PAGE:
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Storm disrupts daily life as temperatures plummet

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MERIDEN / WATERBURY — Monday was cleanup day across Connecticut. The weekend storm knocked out power, brought down branches and disrupted daily life. It was the first significant storm of the 2019 winter.

People we spoke with were coping like hearty New Englanders. They had to use a little elbow grease to chip away at the layer of ice that put Connecticut in the deep freeze. The news day started in Meriden. A call came into our newsroom about large branches down.

“All we heard was branches hitting the house all last night. We heard a transformer blow,” said Meriden resident Mark Lewis.

The sheet of ice on his roof may have prevented damage.

“I think the sheet of ice is actually what saved the roof.” With no school — cleaning up was a family affair. The kids were outside helping Dad. “We didn’t lose power luckily. But the storm was just a big mess.”

A few streets over we met Eva Ruiz.

“It’s awful. It’s so cold and it’s bad,” she remarked. She was chipping away at the later of ice that encased her car. “Actually my car door is stuck. Literally. I can’t get in my car because it’s all iced,” said Ruiz.

To Waterbury now where we shot the frozen vistas at Fulton Park. It made for the picture perfect postcard. But as we descended into the neighborhoods — it painted a different picture.

“Oh that was a doozie man!” exclaimed Jose Martinez. Pine Street was poorly plowed, made worse by the cars that were illegally parked. Un-shoveled sidewalks were treacherous.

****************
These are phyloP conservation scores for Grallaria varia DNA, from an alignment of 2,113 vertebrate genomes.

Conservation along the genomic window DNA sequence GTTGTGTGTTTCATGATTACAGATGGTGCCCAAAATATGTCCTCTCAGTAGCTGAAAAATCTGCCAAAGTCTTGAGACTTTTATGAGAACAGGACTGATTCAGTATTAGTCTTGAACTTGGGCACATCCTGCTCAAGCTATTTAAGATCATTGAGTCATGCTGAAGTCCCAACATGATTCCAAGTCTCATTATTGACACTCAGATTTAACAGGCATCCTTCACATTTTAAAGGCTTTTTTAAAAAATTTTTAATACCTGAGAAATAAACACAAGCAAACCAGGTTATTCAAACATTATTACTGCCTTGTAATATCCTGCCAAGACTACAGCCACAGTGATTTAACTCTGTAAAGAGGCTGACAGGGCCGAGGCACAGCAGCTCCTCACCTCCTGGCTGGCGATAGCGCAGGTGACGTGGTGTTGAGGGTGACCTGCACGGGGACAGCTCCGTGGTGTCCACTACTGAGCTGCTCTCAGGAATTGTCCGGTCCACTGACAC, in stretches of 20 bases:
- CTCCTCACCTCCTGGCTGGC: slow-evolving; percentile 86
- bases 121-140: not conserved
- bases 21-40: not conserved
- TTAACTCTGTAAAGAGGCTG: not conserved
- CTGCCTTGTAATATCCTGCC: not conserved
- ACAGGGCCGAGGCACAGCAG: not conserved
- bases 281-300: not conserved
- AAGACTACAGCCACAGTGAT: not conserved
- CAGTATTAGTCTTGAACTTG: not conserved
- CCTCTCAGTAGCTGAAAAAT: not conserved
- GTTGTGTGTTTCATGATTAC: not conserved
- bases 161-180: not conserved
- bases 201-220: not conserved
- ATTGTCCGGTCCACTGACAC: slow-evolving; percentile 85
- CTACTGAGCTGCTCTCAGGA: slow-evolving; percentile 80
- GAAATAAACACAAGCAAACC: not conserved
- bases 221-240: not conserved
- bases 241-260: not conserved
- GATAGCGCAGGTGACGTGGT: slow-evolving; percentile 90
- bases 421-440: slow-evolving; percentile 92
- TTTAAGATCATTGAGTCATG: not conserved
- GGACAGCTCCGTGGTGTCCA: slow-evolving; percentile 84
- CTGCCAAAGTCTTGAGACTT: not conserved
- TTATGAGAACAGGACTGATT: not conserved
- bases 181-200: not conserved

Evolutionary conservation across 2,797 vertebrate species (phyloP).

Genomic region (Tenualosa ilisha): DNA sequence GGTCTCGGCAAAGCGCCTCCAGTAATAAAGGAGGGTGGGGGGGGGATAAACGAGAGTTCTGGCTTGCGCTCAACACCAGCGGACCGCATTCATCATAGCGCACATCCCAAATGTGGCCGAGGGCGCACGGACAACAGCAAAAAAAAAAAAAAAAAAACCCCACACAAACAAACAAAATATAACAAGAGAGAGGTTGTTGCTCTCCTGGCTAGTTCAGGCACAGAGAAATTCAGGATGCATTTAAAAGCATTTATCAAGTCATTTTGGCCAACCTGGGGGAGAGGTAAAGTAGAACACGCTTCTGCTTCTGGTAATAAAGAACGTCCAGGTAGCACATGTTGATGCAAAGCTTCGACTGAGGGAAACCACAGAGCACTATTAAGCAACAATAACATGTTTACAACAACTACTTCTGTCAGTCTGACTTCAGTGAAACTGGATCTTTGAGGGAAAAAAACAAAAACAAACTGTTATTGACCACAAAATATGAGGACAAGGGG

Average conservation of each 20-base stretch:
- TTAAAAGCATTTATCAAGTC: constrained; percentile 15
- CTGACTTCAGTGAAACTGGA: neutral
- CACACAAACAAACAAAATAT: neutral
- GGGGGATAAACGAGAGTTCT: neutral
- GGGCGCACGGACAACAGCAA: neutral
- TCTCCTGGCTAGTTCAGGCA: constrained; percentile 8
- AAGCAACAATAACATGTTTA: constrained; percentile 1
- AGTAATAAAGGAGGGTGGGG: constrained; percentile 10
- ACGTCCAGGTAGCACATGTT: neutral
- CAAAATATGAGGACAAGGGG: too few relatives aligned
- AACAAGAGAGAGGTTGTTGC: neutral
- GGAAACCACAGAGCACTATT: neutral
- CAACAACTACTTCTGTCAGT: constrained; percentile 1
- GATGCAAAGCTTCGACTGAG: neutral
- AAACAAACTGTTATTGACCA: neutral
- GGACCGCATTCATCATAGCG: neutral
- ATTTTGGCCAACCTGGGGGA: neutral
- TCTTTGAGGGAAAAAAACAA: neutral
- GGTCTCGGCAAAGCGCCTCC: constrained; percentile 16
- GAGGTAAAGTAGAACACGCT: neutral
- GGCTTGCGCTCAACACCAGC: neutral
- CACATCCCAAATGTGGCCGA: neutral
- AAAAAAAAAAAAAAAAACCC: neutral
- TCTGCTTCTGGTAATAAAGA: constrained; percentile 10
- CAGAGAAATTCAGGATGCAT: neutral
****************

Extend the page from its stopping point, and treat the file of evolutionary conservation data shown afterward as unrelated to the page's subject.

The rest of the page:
“Snow but then freezing rain. That makes it terrible. You see the mess that’s happening now,” said Martinez.

Eversource crews camped out on Cooke Street. Not to restore power, but rather — gas service. Anthony Pratt said, “Probably about 11:45 last night I woke up and the house was cold.” Pratt checked the furnace, then tried to light the stove.

“I believe the pressure, maybe the line froze somewhere down the line. They checked numerous homes in the areas,” said Pratt. With two elderly residents, he made sure to set up temporary heat.

“I got a portable kerosene heater. I can’t run it too long because of the fumes but it’s enough to keep the house warm with the electric fireplace,” said Pratt.

It was a day where many people slept in. A day where time seemed to stand still — and where power lines hung low. Remember, most communities give you until 24 hours after a storm to get your sidewalk clear. If you can, it’s always a good idea to clear around fire hydrants.

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